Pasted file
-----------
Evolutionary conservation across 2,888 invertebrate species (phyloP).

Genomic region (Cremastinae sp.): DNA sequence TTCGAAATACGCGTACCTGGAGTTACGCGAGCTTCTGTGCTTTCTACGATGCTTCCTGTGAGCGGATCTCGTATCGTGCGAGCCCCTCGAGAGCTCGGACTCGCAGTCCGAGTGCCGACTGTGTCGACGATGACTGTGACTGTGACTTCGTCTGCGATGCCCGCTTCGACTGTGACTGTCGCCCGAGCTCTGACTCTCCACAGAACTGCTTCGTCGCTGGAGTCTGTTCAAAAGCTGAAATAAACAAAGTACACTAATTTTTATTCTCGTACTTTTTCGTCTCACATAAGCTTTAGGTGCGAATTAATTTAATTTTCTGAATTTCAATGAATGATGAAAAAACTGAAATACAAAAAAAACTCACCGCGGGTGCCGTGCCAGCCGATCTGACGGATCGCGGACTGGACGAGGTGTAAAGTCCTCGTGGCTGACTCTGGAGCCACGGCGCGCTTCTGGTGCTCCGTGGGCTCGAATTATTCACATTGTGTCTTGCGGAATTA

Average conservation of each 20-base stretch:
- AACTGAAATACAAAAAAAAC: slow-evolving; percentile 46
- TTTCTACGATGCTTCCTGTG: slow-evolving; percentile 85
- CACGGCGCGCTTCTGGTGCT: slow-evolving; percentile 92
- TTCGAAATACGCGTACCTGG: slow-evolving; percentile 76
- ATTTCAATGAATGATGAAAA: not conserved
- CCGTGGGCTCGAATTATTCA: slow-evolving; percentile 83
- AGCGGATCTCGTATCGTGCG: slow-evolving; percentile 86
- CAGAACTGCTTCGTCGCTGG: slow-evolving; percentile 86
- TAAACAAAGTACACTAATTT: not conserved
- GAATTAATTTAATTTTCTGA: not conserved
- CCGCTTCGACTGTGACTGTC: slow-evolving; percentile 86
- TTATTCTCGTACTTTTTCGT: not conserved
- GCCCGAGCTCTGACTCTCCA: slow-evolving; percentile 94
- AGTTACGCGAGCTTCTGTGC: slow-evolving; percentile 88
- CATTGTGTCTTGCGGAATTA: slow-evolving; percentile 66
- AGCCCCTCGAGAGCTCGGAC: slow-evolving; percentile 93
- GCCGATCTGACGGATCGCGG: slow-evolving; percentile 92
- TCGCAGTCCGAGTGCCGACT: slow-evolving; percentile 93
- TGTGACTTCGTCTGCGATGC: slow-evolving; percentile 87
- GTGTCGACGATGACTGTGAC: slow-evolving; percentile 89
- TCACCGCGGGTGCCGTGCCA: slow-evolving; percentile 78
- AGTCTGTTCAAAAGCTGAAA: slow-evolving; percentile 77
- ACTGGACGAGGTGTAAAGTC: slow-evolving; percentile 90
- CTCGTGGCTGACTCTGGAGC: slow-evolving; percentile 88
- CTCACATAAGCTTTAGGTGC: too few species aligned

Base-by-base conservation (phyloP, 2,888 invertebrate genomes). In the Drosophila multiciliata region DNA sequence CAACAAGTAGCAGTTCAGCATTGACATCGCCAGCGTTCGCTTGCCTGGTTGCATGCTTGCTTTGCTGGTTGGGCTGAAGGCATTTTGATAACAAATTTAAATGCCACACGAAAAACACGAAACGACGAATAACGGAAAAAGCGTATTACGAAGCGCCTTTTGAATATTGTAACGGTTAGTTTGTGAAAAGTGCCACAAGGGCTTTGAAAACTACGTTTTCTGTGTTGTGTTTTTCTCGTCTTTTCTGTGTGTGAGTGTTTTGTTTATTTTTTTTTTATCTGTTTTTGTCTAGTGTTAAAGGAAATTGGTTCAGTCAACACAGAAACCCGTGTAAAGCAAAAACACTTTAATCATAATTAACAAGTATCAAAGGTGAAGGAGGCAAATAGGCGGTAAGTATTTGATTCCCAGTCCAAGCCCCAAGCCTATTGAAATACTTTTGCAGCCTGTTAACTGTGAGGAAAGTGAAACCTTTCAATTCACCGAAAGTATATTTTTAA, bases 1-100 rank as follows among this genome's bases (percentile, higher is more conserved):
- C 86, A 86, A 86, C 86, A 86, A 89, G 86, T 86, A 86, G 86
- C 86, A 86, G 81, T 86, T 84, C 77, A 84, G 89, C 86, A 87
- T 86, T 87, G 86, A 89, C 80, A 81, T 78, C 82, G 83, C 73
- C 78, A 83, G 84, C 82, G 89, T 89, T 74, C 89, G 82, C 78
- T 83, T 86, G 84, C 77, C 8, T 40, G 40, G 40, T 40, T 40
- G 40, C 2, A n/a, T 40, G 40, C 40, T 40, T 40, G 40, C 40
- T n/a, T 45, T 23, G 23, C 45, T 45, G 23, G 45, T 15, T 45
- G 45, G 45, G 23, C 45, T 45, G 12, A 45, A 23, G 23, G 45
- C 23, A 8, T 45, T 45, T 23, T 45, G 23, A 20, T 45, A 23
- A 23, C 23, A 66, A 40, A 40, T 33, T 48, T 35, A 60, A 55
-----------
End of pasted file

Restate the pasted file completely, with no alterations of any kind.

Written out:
Evolutionary conservation across 2,888 invertebrate species (phyloP).

Genomic region (Cremastinae sp.): DNA sequence TTCGAAATACGCGTACCTGGAGTTACGCGAGCTTCTGTGCTTTCTACGATGCTTCCTGTGAGCGGATCTCGTATCGTGCGAGCCCCTCGAGAGCTCGGACTCGCAGTCCGAGTGCCGACTGTGTCGACGATGACTGTGACTGTGACTTCGTCTGCGATGCCCGCTTCGACTGTGACTGTCGCCCGAGCTCTGACTCTCCACAGAACTGCTTCGTCGCTGGAGTCTGTTCAAAAGCTGAAATAAACAAAGTACACTAATTTTTATTCTCGTACTTTTTCGTCTCACATAAGCTTTAGGTGCGAATTAATTTAATTTTCTGAATTTCAATGAATGATGAAAAAACTGAAATACAAAAAAAACTCACCGCGGGTGCCGTGCCAGCCGATCTGACGGATCGCGGACTGGACGAGGTGTAAAGTCCTCGTGGCTGACTCTGGAGCCACGGCGCGCTTCTGGTGCTCCGTGGGCTCGAATTATTCACATTGTGTCTTGCGGAATTA

Average conservation of each 20-base stretch:
- AACTGAAATACAAAAAAAAC: slow-evolving; percentile 46
- TTTCTACGATGCTTCCTGTG: slow-evolving; percentile 85
- CACGGCGCGCTTCTGGTGCT: slow-evolving; percentile 92
- TTCGAAATACGCGTACCTGG: slow-evolving; percentile 76
- ATTTCAATGAATGATGAAAA: not conserved
- CCGTGGGCTCGAATTATTCA: slow-evolving; percentile 83
- AGCGGATCTCGTATCGTGCG: slow-evolving; percentile 86
- CAGAACTGCTTCGTCGCTGG: slow-evolving; percentile 86
- TAAACAAAGTACACTAATTT: not conserved
- GAATTAATTTAATTTTCTGA: not conserved
- CCGCTTCGACTGTGACTGTC: slow-evolving; percentile 86
- TTATTCTCGTACTTTTTCGT: not conserved
- GCCCGAGCTCTGACTCTCCA: slow-evolving; percentile 94
- AGTTACGCGAGCTTCTGTGC: slow-evolving; percentile 88
- CATTGTGTCTTGCGGAATTA: slow-evolving; percentile 66
- AGCCCCTCGAGAGCTCGGAC: slow-evolving; percentile 93
- GCCGATCTGACGGATCGCGG: slow-evolving; percentile 92
- TCGCAGTCCGAGTGCCGACT: slow-evolving; percentile 93
- TGTGACTTCGTCTGCGATGC: slow-evolving; percentile 87
- GTGTCGACGATGACTGTGAC: slow-evolving; percentile 89
- TCACCGCGGGTGCCGTGCCA: slow-evolving; percentile 78
- AGTCTGTTCAAAAGCTGAAA: slow-evolving; percentile 77
- ACTGGACGAGGTGTAAAGTC: slow-evolving; percentile 90
- CTCGTGGCTGACTCTGGAGC: slow-evolving; percentile 88
- CTCACATAAGCTTTAGGTGC: too few species aligned

Base-by-base conservation (phyloP, 2,888 invertebrate genomes). In the Drosophila multiciliata region DNA sequence CAACAAGTAGCAGTTCAGCATTGACATCGCCAGCGTTCGCTTGCCTGGTTGCATGCTTGCTTTGCTGGTTGGGCTGAAGGCATTTTGATAACAAATTTAAATGCCACACGAAAAACACGAAACGACGAATAACGGAAAAAGCGTATTACGAAGCGCCTTTTGAATATTGTAACGGTTAGTTTGTGAAAAGTGCCACAAGGGCTTTGAAAACTACGTTTTCTGTGTTGTGTTTTTCTCGTCTTTTCTGTGTGTGAGTGTTTTGTTTATTTTTTTTTTATCTGTTTTTGTCTAGTGTTAAAGGAAATTGGTTCAGTCAACACAGAAACCCGTGTAAAGCAAAAACACTTTAATCATAATTAACAAGTATCAAAGGTGAAGGAGGCAAATAGGCGGTAAGTATTTGATTCCCAGTCCAAGCCCCAAGCCTATTGAAATACTTTTGCAGCCTGTTAACTGTGAGGAAAGTGAAACCTTTCAATTCACCGAAAGTATATTTTTAA, bases 1-100 rank as follows among this genome's bases (percentile, higher is more conserved):
- C 86, A 86, A 86, C 86, A 86, A 89, G 86, T 86, A 86, G 86
- C 86, A 86, G 81, T 86, T 84, C 77, A 84, G 89, C 86, A 87
- T 86, T 87, G 86, A 89, C 80, A 81, T 78, C 82, G 83, C 73
- C 78, A 83, G 84, C 82, G 89, T 89, T 74, C 89, G 82, C 78
- T 83, T 86, G 84, C 77, C 8, T 40, G 40, G 40, T 40, T 40
- G 40, C 2, A n/a, T 40, G 40, C 40, T 40, T 40, G 40, C 40
- T n/a, T 45, T 23, G 23, C 45, T 45, G 23, G 45, T 15, T 45
- G 45, G 45, G 23, C 45, T 45, G 12, A 45, A 23, G 23, G 45
- C 23, A 8, T 45, T 45, T 23, T 45, G 23, A 20, T 45, A 23
- A 23, C 23, A 66, A 40, A 40, T 33, T 48, T 35, A 60, A 55